The interior layout, fit and finish
Driving position and dashboard
Getting comfortable behind the wheel of the Volkswagen T-Roc is easy; its seat cushion is comfy and there’s a good range of adjustment available – both to the seat and the steering wheel. There is a small demerit, though: none of the trims comes with adjustable lumbar support as standard. It's something that's well worth adding, because it'll only set you back the price of a pair of mid-range headphones and does wonders for your lower back support.
Another reason to buy the T-Roc is that you feel like you're in a proper SUV. The driving position places you farther from the road than many other small SUVs, with rivals such as the Seat Arona, Skoda Kamiq and Kia Stonic feeling barely any higher than a regular hatchback.
And finally, there’s a fine dashboard layout. All the knobs and buttons have been arranged with a great deal of sense, and the instrument dials are also clear. You can replace these with the optional Virtual Cockpit (standard from SEL trim up), which replaces the conventional analogue dials with a digital screen that presents a vast amount of information very clearly. It'll even show you a full-width sat-nav map – assuming you have sat-nav fitted, that is.
Visibility, parking sensors and cameras
That relatively lofty driving position, combined with slim windscreen pillars, allows a great view of the road ahead. Rear visibility is more restricted – the Skoda Kamiq gives you a better view out the back – but because you get front and rear parking sensors as standard (on all but entry-level S trim), that's not a massive problem. And the T-Roc is still easier to see out the rear of than the Kia Stonic and Seat Arona.
There’s also the option of a rear-view camera or a bird’s eye view camera, both of which help you to spot any obstacles while parking. You can even add a self-parking system that should detect a big enough parking space and steer you into it all by itself.
Bright LED headlights, which offer great illumination at night, are standard on certain trims, including the Black Edition and SEL. These are a relatively pricey option on the other trims, but they make a massive difference compared with the standard halogen headlights.
Sat nav and infotainment
The T-Roc's standard 8.0in touchscreen infotainment system is positioned usefully high up on the dashboard. This is just as well, because, with no physical shortcut buttons – the kind you can feel your way around after a little familiarisation – no matter how familiar you are with the system, you have to take your eyes off the road to use it. The only saving grace is that the two physical knobs either side of the screen are intuitive to use; one is for the volume and the other is used to scroll down through lists.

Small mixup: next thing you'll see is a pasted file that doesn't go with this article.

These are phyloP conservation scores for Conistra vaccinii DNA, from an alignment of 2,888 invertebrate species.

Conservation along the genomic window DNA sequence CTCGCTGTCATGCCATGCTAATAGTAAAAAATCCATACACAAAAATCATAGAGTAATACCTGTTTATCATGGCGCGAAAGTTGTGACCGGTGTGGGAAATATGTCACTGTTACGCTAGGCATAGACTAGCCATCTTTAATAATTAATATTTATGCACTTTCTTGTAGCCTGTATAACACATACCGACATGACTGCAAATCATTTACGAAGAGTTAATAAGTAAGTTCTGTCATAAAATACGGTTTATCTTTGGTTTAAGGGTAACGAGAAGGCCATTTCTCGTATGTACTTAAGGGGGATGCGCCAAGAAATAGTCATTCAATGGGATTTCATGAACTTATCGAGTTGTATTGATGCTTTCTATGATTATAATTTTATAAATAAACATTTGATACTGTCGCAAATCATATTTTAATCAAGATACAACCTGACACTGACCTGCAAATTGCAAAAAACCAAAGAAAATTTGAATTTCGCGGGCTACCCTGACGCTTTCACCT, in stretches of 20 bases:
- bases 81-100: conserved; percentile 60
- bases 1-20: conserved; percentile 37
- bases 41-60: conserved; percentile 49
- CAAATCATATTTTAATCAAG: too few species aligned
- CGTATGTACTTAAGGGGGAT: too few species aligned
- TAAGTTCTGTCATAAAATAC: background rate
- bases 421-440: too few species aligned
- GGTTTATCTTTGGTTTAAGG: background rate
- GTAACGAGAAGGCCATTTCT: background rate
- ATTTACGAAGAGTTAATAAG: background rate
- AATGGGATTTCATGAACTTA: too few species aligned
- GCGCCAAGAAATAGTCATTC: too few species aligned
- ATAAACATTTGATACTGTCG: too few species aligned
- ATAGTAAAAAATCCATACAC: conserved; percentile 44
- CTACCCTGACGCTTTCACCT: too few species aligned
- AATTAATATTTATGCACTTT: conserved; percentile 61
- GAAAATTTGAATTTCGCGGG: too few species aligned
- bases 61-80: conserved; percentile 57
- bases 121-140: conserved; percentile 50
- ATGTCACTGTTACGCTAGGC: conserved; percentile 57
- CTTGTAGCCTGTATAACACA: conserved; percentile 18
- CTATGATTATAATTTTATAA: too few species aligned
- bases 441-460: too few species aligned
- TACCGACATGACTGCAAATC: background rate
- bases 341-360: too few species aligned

To be fair, many of its rivals' infotainment systems use touchscreens too; the Mini Countryman's rotary controller offers something that's less distracting to operate. And otherwise, the T-Roc's system is fine to use, responding quickly to screen prods and providing well-structured menus that prove a doddle to understand.
What's more, Android Auto and Apple CarPlay smartphone mirroring is standard on all but entry-level S trim, where it's a reasonably priced option. This is great, because instead of paying for the in-built sat-nav, which comes as standard only from SEL trim up, you can use apps such as Google Maps or Waze, mirrored from your phone directly onto the car's screen instead. Voice activation is another option on all but the top trims (which have it as standard), while wireless charging, which is standard on a Ford Puma, isn’t available on the T-Roc.
Chances are you’re expecting the T-Roc to look and feel quite posh inside. After all, it's a Volkswagen, which has a history of providing upmarket interiors – even in cheaper models such as the Polo small hatchback.
Well, not here. The interior quality is actually the most disappointing aspect of the T-Roc. It feels surprisingly cheap inside, with hard, unyielding plastics being the order of the day throughout. The quality of the materials is roughly on a par with that of the cheaper Seat Arona and Volkswagen T-Cross, and a world away from the Nissan Juke's interior, or those of the premium-badged Audi Q2 and Mini Countryman. Even the Skoda Kamiq (the VW Group's value brand) provides plusher materials for less money.
This is one of the reasons why the cheaper end of the T-Roc range makes the most sense. Design trim, for example, brightens up the interior a little with a selection of coloured dashboard inserts and ambient interior lighting.
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